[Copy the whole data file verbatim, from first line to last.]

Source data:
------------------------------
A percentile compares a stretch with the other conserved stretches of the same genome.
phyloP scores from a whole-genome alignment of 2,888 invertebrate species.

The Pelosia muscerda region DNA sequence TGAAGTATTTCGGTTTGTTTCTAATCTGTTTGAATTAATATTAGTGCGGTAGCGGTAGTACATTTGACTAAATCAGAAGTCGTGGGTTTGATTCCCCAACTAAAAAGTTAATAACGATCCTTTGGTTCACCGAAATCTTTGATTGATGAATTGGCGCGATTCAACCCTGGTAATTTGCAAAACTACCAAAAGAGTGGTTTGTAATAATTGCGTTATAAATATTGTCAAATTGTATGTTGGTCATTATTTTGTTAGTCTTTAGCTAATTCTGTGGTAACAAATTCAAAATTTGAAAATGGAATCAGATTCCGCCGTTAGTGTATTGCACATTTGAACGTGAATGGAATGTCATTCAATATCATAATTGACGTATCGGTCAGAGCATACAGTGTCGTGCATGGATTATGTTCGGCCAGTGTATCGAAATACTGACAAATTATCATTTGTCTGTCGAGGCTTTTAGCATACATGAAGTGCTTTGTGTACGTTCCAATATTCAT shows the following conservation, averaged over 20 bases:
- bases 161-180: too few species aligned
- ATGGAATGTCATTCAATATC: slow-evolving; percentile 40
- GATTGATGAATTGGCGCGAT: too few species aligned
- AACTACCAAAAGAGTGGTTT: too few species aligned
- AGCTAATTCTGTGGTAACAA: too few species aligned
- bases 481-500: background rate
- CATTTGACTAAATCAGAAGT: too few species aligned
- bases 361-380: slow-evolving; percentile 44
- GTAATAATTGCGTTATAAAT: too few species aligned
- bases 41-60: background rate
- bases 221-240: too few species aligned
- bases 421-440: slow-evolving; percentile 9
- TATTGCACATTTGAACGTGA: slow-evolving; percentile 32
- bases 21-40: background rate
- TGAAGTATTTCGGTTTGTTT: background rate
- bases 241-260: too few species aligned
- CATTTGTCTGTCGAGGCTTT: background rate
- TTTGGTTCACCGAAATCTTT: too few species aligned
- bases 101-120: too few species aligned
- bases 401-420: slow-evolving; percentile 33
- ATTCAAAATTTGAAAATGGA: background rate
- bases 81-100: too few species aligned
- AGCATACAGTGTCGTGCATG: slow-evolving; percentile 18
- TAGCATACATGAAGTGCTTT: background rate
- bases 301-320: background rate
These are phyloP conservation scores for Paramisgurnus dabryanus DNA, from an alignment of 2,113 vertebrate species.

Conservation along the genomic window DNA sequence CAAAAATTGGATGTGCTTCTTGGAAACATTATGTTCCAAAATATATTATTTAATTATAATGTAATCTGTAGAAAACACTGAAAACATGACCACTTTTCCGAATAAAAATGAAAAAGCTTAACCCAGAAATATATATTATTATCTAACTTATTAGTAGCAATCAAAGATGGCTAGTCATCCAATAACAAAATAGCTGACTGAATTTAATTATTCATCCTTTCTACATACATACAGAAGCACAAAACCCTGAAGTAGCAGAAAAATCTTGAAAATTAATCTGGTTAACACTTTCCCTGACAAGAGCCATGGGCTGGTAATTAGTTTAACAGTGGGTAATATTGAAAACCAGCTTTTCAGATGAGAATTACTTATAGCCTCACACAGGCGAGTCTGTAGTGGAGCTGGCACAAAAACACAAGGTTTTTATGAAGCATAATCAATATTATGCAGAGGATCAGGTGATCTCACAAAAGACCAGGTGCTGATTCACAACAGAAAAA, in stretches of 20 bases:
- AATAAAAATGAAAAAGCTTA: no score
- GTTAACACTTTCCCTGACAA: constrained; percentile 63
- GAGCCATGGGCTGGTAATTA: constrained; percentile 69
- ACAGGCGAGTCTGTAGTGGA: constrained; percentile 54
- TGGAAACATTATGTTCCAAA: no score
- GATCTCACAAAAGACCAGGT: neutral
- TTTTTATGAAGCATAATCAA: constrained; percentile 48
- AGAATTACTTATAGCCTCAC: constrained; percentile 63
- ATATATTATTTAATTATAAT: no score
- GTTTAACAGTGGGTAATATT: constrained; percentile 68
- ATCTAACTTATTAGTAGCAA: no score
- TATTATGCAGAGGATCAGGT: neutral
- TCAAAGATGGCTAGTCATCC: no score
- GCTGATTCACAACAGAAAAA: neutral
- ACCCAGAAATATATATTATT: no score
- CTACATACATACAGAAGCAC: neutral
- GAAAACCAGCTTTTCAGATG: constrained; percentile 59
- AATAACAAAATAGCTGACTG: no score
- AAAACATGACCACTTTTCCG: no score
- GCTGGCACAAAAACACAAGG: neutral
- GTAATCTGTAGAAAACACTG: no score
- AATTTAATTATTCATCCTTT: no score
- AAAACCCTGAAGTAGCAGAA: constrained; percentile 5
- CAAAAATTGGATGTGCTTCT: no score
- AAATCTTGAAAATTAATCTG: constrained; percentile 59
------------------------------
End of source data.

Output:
A percentile compares a stretch with the other conserved stretches of the same genome.
phyloP scores from a whole-genome alignment of 2,888 invertebrate species.

The Pelosia muscerda region DNA sequence TGAAGTATTTCGGTTTGTTTCTAATCTGTTTGAATTAATATTAGTGCGGTAGCGGTAGTACATTTGACTAAATCAGAAGTCGTGGGTTTGATTCCCCAACTAAAAAGTTAATAACGATCCTTTGGTTCACCGAAATCTTTGATTGATGAATTGGCGCGATTCAACCCTGGTAATTTGCAAAACTACCAAAAGAGTGGTTTGTAATAATTGCGTTATAAATATTGTCAAATTGTATGTTGGTCATTATTTTGTTAGTCTTTAGCTAATTCTGTGGTAACAAATTCAAAATTTGAAAATGGAATCAGATTCCGCCGTTAGTGTATTGCACATTTGAACGTGAATGGAATGTCATTCAATATCATAATTGACGTATCGGTCAGAGCATACAGTGTCGTGCATGGATTATGTTCGGCCAGTGTATCGAAATACTGACAAATTATCATTTGTCTGTCGAGGCTTTTAGCATACATGAAGTGCTTTGTGTACGTTCCAATATTCAT shows the following conservation, averaged over 20 bases:
- bases 161-180: too few species aligned
- ATGGAATGTCATTCAATATC: slow-evolving; percentile 40
- GATTGATGAATTGGCGCGAT: too few species aligned
- AACTACCAAAAGAGTGGTTT: too few species aligned
- AGCTAATTCTGTGGTAACAA: too few species aligned
- bases 481-500: background rate
- CATTTGACTAAATCAGAAGT: too few species aligned
- bases 361-380: slow-evolving; percentile 44
- GTAATAATTGCGTTATAAAT: too few species aligned
- bases 41-60: background rate
- bases 221-240: too few species aligned
- bases 421-440: slow-evolving; percentile 9
- TATTGCACATTTGAACGTGA: slow-evolving; percentile 32
- bases 21-40: background rate
- TGAAGTATTTCGGTTTGTTT: background rate
- bases 241-260: too few species aligned
- CATTTGTCTGTCGAGGCTTT: background rate
- TTTGGTTCACCGAAATCTTT: too few species aligned
- bases 101-120: too few species aligned
- bases 401-420: slow-evolving; percentile 33
- ATTCAAAATTTGAAAATGGA: background rate
- bases 81-100: too few species aligned
- AGCATACAGTGTCGTGCATG: slow-evolving; percentile 18
- TAGCATACATGAAGTGCTTT: background rate
- bases 301-320: background rate
These are phyloP conservation scores for Paramisgurnus dabryanus DNA, from an alignment of 2,113 vertebrate species.

Conservation along the genomic window DNA sequence CAAAAATTGGATGTGCTTCTTGGAAACATTATGTTCCAAAATATATTATTTAATTATAATGTAATCTGTAGAAAACACTGAAAACATGACCACTTTTCCGAATAAAAATGAAAAAGCTTAACCCAGAAATATATATTATTATCTAACTTATTAGTAGCAATCAAAGATGGCTAGTCATCCAATAACAAAATAGCTGACTGAATTTAATTATTCATCCTTTCTACATACATACAGAAGCACAAAACCCTGAAGTAGCAGAAAAATCTTGAAAATTAATCTGGTTAACACTTTCCCTGACAAGAGCCATGGGCTGGTAATTAGTTTAACAGTGGGTAATATTGAAAACCAGCTTTTCAGATGAGAATTACTTATAGCCTCACACAGGCGAGTCTGTAGTGGAGCTGGCACAAAAACACAAGGTTTTTATGAAGCATAATCAATATTATGCAGAGGATCAGGTGATCTCACAAAAGACCAGGTGCTGATTCACAACAGAAAAA, in stretches of 20 bases:
- AATAAAAATGAAAAAGCTTA: no score
- GTTAACACTTTCCCTGACAA: constrained; percentile 63
- GAGCCATGGGCTGGTAATTA: constrained; percentile 69
- ACAGGCGAGTCTGTAGTGGA: constrained; percentile 54
- TGGAAACATTATGTTCCAAA: no score
- GATCTCACAAAAGACCAGGT: neutral
- TTTTTATGAAGCATAATCAA: constrained; percentile 48
- AGAATTACTTATAGCCTCAC: constrained; percentile 63
- ATATATTATTTAATTATAAT: no score
- GTTTAACAGTGGGTAATATT: constrained; percentile 68
- ATCTAACTTATTAGTAGCAA: no score
- TATTATGCAGAGGATCAGGT: neutral
- TCAAAGATGGCTAGTCATCC: no score
- GCTGATTCACAACAGAAAAA: neutral
- ACCCAGAAATATATATTATT: no score
- CTACATACATACAGAAGCAC: neutral
- GAAAACCAGCTTTTCAGATG: constrained; percentile 59
- AATAACAAAATAGCTGACTG: no score
- AAAACATGACCACTTTTCCG: no score
- GCTGGCACAAAAACACAAGG: neutral
- GTAATCTGTAGAAAACACTG: no score
- AATTTAATTATTCATCCTTT: no score
- AAAACCCTGAAGTAGCAGAA: constrained; percentile 5
- CAAAAATTGGATGTGCTTCT: no score
- AAATCTTGAAAATTAATCTG: constrained; percentile 59